- Protein: Not getting enough protein is another issue that comes up for vegetarians. How much protein you require is debatable; however, it is estimated by some that the daily protein requirement for adults is 0.8 grams (0.28 ounces per kilogram of body weight). Here’s a great chart to guide you.
- Fiber is plant roughage from vegetables, fruits, beans, grains, nuts, and seeds. It is important because it cleans out your digestive system and supports optimal colon health and intestinal bacterial balance. There are numerous studies that show high-fiber diets prevent colon cancer. The opposite is true of low-fiber diets, and there’s absolutely no fiber in meat.
- Fat: Animal products contain a lot of fat. Fish is a bit lower in fat, and most vegetables, grains, and beans, as you would imagine, contain almost no fat. Dairy products are at an all-time high with butter at 100%.
Are Vegetarians Healthier than Meat Eaters?
Most nutritionists agree that a balanced vegetarian diet is healthier than a non-vegetarian diet. If you’re not convinced, watch the documentary Food, Inc. As well, medical research and studies show that vegetarians have a 30% lower risk of heart-related diseases. However, the question of whether vegetarians are healthier than meat eaters depends on the vegetarian diet being well balanced. Dr. Connealy finds that one of the common problems she sees in her vegetarian patients is that they are not eating a well-balanced diet and have a higher percentage of body fat-to-lean tissue ratio. They replace meat with lots of refined grains like white flour, rice, pasta, and potatoes, and eat very little fresh fruit and vegetables. This, of course, causes all kinds of health issues. If you choose to be a vegetarian, you have to learn about a balanced diet, and you must eat lots of fresh vegetables and sprouted legumes. You can’t simply eliminate animal protein and eat whatever you want. You need to educate yourself and focus on a balanced diet.
Does It Have to Be All or Nothing?
Graham Hill, founder of www.TreeHugger.com feels that giving up meat is way too extreme for him. He saves his meat consumption to weekends, which is a really good start. Every little bit helps. I have many friends who are integrative doctors and are very well informed on nutrition, and none of them are vegetarians. They don’t eat a lot of animal products, yet they do eat some. Their portions consist of small, four-ounce servings, which they eat three or four times per week.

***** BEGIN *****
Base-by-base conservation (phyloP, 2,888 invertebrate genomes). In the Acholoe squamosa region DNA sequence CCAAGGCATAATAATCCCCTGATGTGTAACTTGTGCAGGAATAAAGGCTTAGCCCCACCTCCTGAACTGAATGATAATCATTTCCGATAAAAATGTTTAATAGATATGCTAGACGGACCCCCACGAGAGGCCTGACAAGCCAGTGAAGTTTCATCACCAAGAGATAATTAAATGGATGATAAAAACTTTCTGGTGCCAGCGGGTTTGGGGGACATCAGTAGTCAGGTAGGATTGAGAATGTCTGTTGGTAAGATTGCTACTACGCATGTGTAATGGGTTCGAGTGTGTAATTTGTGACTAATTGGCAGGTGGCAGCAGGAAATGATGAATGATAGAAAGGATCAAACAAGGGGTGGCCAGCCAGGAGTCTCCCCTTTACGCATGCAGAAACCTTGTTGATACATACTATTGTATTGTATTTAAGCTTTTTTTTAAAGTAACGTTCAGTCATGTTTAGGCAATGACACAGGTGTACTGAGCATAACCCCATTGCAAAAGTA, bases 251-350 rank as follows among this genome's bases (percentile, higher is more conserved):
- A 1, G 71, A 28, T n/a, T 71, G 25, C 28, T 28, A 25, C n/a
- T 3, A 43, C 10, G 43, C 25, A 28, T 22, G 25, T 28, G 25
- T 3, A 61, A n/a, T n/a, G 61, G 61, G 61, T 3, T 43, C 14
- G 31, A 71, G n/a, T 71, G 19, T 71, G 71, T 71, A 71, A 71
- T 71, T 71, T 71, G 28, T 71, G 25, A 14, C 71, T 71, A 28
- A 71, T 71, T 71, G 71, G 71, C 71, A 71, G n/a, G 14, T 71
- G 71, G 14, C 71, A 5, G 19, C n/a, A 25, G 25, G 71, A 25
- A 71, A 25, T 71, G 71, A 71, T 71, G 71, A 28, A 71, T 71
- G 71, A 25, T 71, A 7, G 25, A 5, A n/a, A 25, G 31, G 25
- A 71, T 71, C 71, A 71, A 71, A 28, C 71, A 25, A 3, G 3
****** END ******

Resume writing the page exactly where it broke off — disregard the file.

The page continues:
Dr. Andrew Weil cautions against purely plant-based diets, especially for children, and points out the nutrients you might be missing. One has to be very careful to ensure the right balance of the right foods. If you are feeding vegetarian teens, keep in mind that their growing bodies require more energy, and vitamins and minerals, at this age than at any other time in their lives. It’s important that they have protein included in all meals and snacks, and that their blood be monitored for proper supplementation. In fact, all vegetarians should have their blood tested regularly.
Incorporating more vegetarian meals into your diet can be a realistic goal. If done properly, you’ll definitely feel better for it. If you are going to eat meat, consume small portions. Most of all, please stop supporting inhumane factory farms and buy meat products from happy, grass-fed animals on ethical farms.
For more information on plant based diets, and how to stay balanced, pick up your copy of the Recipes for Life Boxed Set.
Health Coach Rita Thomas and Chef Erin Holm hope to inspire families, friends and communities to live happier, healthier and more delicious lives.